The aperture-independent chromatic properties δF and δF0 are obtained directly from the red and blue transferences TE. The aperture-dependent chromatic properties are all interrelated through the red and blue coefficient matrices VE (Equation 1). Chromatic magnification is obtained from the entries of VE. Subtracting the red from the blue coefficient matrices gives us the chromatic difference of coefficient matrices δVE, from which we obtain the chromatic difference in position, inclination, image size and angular spread. The relationships of the entries of δVE with aperture position and object position or size are given by Equations 2 and 3. Through TE and VE for red and blue light we obtain simple relationships among the chromatic properties of the eye.

The introduction of surgically implanted pinholes creates new interest in the effects of aperture-dependent chromatic properties. The corneal inlay increases the magnitude of chromatic magnification because of its longitudinal positioning and is sensitive to misalignment. The Xtrafocus 93L is intended for treating irregular astigmatism, so the chromatic effects of such a system in an astigmatic eye need to be known.

The values obtained for each of the aperture-dependent chromatic properties are small. However, these results give insight not only into the chromatic properties of the eye and the influence of limiting apertures, but also into the effect of astigmatism.

Acknowledgements

The authors would like to express their appreciation for the support from the National Research Foundation of South Africa. This article was presented as a poster at the conference Visual and Physiological Optics 2016, held in Antwerp, Belgium.

Competing interests

The authors declare that they have no financial or personal relationships that may have inappropriately influenced them in writing this article.

Authors’ contributions

This work is based on research performed by TE towards a higher degree under the guidance of WFH.

References

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  4. Wald G, Griffin DR. The change in refractive power of the human eye in dim and bright light. J Opt Soc Am. 1947;37:321–336. https://doi.org/10.1364/JOSA.37.000321
  5. Cooper DP, Pease PL. Longitudinal chromatic aberration of the human eye and wavelength in focus. Am J Optom Physiol Opt. 1988;65:99–107. https://doi.org/10.1097/00006324-198802000-00006
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  12. Harris WF. Cardinal points and generalizations. Ophthal Physiol Opt. 2010;30:391–401. https://doi.org/10.1111/j.1475-1313.2010.00760.x
  13. Evans T, Harris WF. Cardinal and anti-cardinal points, equalities and chromatic dependence. Ophthal Physiol Opt. 2017;37:353–357.
  14. Acufocus. The Kamra inlay. Doctor Sales Pamphlet. p. 1–5. [cited 2017 Sept 18]. Available from http://www.acufocus.com/int/sites/default/files/MK-1253%20Rev%20C%2C%20KAMRA%20Doctor%20Sales%20Pamphlet%20PAGE-BY-PAGE.pdf
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Appendix 1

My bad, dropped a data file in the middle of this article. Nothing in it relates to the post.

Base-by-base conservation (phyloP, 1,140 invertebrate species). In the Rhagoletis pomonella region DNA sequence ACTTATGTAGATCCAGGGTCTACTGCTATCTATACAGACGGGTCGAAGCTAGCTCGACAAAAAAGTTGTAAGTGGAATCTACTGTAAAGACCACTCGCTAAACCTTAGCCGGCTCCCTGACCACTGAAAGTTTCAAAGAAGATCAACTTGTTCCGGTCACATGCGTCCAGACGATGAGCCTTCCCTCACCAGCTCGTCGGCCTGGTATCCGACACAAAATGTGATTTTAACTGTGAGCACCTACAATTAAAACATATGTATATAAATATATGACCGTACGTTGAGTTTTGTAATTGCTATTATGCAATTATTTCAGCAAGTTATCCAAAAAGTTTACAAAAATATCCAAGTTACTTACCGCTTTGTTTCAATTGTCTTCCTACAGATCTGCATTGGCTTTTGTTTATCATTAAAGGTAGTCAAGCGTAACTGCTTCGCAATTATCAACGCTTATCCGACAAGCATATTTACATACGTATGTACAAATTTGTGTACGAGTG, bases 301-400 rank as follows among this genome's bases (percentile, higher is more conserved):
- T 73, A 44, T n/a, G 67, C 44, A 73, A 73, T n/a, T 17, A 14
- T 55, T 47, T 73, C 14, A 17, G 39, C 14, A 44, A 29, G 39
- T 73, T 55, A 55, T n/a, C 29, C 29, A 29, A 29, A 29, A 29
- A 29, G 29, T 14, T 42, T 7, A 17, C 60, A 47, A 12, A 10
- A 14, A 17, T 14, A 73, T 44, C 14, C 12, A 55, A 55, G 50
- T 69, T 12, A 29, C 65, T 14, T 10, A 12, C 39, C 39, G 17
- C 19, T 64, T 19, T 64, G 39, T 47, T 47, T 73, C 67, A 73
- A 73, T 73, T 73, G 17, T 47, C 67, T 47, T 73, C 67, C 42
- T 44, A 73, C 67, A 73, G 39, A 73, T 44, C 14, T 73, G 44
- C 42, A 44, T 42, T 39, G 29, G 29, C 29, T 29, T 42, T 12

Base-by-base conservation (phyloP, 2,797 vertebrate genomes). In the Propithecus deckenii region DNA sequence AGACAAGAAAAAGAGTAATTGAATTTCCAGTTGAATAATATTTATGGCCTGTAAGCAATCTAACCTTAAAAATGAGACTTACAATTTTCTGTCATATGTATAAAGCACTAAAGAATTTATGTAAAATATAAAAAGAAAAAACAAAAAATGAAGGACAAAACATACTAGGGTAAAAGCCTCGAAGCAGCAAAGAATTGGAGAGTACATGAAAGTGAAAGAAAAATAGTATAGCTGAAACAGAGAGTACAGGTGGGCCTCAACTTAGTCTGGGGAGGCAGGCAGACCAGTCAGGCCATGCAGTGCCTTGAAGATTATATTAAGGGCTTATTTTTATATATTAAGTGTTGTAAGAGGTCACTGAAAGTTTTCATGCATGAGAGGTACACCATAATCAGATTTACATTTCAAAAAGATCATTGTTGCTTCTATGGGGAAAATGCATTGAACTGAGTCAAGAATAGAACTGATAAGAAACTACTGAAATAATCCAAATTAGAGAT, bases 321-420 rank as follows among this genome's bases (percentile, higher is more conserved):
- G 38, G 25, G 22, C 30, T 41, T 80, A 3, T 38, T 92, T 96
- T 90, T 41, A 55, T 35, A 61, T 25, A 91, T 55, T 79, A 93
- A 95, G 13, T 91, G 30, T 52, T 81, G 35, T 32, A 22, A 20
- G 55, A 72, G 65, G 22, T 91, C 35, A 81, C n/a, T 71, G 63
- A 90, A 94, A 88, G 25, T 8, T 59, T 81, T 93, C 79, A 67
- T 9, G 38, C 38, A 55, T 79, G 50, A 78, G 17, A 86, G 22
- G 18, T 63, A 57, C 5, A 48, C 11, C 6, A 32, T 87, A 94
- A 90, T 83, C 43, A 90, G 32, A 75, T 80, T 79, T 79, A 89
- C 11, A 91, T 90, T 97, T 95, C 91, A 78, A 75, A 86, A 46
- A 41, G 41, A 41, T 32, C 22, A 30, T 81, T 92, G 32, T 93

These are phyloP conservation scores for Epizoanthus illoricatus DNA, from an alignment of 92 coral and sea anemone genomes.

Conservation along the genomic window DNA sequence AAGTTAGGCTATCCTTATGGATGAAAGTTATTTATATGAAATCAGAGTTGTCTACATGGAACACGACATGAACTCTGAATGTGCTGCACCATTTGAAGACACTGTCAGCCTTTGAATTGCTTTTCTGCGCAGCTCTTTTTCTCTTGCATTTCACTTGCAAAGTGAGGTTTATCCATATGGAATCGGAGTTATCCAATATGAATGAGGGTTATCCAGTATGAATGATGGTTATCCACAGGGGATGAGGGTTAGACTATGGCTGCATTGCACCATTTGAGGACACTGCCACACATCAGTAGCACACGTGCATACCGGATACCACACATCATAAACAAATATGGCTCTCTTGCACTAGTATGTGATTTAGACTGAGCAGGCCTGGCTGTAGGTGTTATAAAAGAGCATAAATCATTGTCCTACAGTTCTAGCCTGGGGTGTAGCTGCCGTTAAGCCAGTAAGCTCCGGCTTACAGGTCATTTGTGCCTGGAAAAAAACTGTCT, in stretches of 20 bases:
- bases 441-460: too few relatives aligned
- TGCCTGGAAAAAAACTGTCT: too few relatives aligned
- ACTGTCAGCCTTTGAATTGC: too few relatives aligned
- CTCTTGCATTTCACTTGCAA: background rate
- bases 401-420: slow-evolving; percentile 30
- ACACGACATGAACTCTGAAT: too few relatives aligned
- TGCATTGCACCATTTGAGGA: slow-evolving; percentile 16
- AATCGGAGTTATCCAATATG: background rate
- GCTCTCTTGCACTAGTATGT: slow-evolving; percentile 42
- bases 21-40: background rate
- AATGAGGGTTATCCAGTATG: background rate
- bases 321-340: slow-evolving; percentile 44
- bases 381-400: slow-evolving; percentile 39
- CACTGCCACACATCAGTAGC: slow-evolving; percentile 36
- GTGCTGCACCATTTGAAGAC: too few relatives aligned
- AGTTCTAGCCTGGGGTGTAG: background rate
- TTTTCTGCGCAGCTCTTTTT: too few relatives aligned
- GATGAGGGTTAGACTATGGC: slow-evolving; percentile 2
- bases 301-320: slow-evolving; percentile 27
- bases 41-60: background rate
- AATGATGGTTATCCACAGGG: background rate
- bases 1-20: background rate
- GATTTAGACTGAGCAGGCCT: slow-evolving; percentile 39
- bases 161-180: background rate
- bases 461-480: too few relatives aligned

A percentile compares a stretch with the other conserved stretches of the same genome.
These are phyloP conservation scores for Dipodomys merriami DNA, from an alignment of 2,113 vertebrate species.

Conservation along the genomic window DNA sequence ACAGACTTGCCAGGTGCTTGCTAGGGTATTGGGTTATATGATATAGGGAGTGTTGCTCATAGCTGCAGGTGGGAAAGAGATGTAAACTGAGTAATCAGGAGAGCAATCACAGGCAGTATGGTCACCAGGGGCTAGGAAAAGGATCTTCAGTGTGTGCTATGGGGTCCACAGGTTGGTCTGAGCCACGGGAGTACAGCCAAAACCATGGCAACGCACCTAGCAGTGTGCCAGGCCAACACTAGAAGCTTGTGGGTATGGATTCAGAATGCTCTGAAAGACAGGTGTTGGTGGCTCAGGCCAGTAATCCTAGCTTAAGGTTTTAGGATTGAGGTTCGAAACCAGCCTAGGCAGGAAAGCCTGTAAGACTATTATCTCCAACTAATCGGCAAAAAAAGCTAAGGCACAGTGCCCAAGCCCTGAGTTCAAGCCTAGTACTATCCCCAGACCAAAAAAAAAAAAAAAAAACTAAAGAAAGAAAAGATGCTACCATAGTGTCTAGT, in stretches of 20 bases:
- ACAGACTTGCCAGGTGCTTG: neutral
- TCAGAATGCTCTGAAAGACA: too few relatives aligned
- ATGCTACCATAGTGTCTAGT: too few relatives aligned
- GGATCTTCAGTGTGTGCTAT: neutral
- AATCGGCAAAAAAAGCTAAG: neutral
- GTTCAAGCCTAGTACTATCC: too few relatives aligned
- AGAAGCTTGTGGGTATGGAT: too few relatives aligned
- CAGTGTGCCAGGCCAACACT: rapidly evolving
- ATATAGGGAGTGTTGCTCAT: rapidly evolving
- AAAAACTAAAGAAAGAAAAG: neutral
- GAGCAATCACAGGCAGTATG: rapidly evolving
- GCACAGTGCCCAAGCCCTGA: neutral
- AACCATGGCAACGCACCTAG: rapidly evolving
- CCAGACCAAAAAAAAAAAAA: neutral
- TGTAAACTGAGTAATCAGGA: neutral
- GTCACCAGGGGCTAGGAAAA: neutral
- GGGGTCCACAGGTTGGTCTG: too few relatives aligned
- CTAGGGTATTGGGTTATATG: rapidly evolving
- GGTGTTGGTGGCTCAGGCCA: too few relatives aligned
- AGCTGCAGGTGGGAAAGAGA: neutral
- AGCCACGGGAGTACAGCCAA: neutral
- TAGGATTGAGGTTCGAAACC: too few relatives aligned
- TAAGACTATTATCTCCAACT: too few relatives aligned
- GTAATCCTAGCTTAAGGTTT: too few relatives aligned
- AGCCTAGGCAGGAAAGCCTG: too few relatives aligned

The results given in Table 2d and Table 3c are based on an arbitrary four-surface astigmatic heterocentric eye. The parameters of this eye are given in Table 1-A1. The parameters were introduced previously,1 however, different frequencies have been chosen for this example. K1 and K2 are the first and second surfaces of the cornea, while L1 and L2 are the first and second surfaces of the crystalline lens. The tilt is given as horizontal and vertical components in radians. For K1, the right side of the cornea will be tilted away from and the top towards an observer looking at the eye. Villegas, Carretero and Fimia2 published equations for the four media of Le Grand’s eye and we apply these here. The media are given as cornea (K), aqueous humour (A), lens (L) and vitreous humour (V). Refractive indices for the four media for frequencies of 430 THz and 750 THz are given in Table 1-A1.

TABLE 1-A1: Principal radii of curvature and tilts of the four surfaces and separations and refractive indices of the four media of the arbitrary astigmatic heterocentric eye used in the numerical example.

The transferences for red and blue light are:

AVEH-77-435-E9.jpg

and

AVEH-77-435-E10.jpg

where B and e are in metres and C is in dioptres.

Aperture-independent chromatic properties

For illustrative purposes, the calculation of chromatic difference in power and refractive compensation is:

AVEH-77-435-E11.jpg

and

AVEH-77-435-E12.jpg

from which it is clear that this is a myopic astigmatic eye.

Aperture-dependent chromatic properties

In order to obtain δyR, δaR, δ(∆yR), δ(∆aR), MyR and MaR, we need the chromatic difference in coefficient matrices. The red and blue coefficient matrices are

AVEH-77-435-E13.jpg

and

AVEH-77-435-E14.jpg

with units given in metres (m) and dioptres (D).

References

  1. Harris WF, Evans T. Chromatic aberration in heterocentric astigmatic systems including the eye. Optom Vis Sci. 2012;89:e37–e43 and appendix. https://doi.org/10.1097/OPX.0b013e31826c184d
  2. Villegas ER, Carretero L, Fimia A. Le Grand eye for the study of ocular chromatic aberration. Ophthal Physiol Opt. 1996;16:528–531. https://doi.org/10.1016/0275-5408(96)00007-5